Brian Lara retires from international cricket

Tis the season of resignations but I’m slightly surprised that he’s not staying on for the Tests this summer. I suppose there’s only so much one man can burden; his shoulders must be aching after a decade digging West Indies out of a mess (often digging in vain). What a complete and utter privilege it’s been, though, watching his career. Yes, it’s been bitter-sweet as an England fan in particular – the 375 will live with me forever; the 400 less so. But few sporting figures in a spectator’s lifetime directly influence their enjoyment of the game. They are rare, and Lara was unique; West Indies were a one-man team with depressing regularity.

Has any player been so burdened by the weight of expectation? Richard Hadlee was one, Sachin Tendulkar another (but he has had a number of other players, not least Rahul Dravid, bat around him). Mike Atherton in the nineties. But Lara, despite his flaws (notably with captaincy), remained near the top right to the end. There were breathless highs and inexplicable lows. He often got out to a Gower-like flash yet he was capable not only of breaking world records but his own world records. Steve Waugh (or was it Mark Taylor?) maintained that the only way to keep the runs from flowing was not to sledge him. Lara loved a fight, a good old-fashioned playground scrap. Deny him a battle, verbal or otherwise, and he was half the man. A bloody legend, that’s what he was.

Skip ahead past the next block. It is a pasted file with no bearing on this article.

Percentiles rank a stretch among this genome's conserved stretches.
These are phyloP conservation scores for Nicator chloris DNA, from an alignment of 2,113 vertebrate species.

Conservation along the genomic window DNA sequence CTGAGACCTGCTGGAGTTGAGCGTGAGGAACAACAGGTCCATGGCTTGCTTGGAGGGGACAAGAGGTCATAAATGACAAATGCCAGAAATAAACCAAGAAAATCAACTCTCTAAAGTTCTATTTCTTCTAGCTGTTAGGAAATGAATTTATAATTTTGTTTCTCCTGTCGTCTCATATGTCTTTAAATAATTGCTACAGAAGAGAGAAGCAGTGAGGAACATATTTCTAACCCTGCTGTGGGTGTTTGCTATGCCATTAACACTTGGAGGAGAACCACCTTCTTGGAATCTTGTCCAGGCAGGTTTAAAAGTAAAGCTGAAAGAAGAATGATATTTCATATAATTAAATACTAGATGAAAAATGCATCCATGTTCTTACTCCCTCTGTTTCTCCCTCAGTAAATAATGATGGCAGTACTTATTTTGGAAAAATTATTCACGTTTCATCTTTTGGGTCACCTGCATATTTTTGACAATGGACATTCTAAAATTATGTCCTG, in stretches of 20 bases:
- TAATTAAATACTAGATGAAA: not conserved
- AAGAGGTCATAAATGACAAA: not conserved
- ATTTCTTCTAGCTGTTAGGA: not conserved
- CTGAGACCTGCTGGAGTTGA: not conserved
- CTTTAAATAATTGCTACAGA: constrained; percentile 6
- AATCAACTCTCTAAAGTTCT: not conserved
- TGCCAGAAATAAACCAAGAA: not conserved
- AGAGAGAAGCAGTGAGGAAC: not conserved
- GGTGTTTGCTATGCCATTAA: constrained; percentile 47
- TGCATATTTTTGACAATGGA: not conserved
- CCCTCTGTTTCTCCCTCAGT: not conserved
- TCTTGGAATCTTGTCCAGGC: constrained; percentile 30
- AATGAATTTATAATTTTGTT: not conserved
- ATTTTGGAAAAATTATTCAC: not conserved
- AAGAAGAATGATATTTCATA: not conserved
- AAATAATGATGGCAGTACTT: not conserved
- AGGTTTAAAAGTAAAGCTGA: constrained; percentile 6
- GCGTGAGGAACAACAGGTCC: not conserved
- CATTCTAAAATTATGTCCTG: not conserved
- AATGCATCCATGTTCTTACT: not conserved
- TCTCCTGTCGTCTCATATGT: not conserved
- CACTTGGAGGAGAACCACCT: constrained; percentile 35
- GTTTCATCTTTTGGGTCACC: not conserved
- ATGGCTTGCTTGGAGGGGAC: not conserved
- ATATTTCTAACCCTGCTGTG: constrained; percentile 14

I did a gallery of his career about a year ago which is in the process of being tweaked, but have a look anyway if you like. Your favourite, most memorable Lara moments please…

Duncan’s departure

We knew it was coming, so it came as no surprise that Duncan Fletcher today resigned as England coach. As Andrew Miller notes in his piece, all coaching careers (like politicians’) have to end in failure. Fletcher, for all his faults in the past 18 months, has been the single most important figure in the English game over the last eight years. England needs someone new, less jaded and cynical – a bright-eyed replacement with fresh ideas. But let’s not forget what he has given to his adopted country.

Your thoughts? Are you sad, surprised or sullen about his resignation? Who should replace him?

55% think Hair should resign

The results of last week’s poll:

Should Darrell Hair resign?

Yes: 55% (136)
No: 45% (110)
Total Votes : 246

Interestingly, the results were neck and neck until Hair’s email revelations.

Hair: ‘I’ll retire…but only for $500,000′

As if the whole situation could not worsen, or become even more extraordinary, Darrell Hair offered to stand down or resign…but only with a bounty of $500,000. What the hell’s going on? Only just got back, and no time to make sense of it – it’s Friday, and I’m pickling the liver shortly – but leave your thoughts below.

Incidentally the blog might be a bit dry the next few days. Hopefully Scott will feed and water it (and therefore you ‘orrible lot) but ’tis a busy time.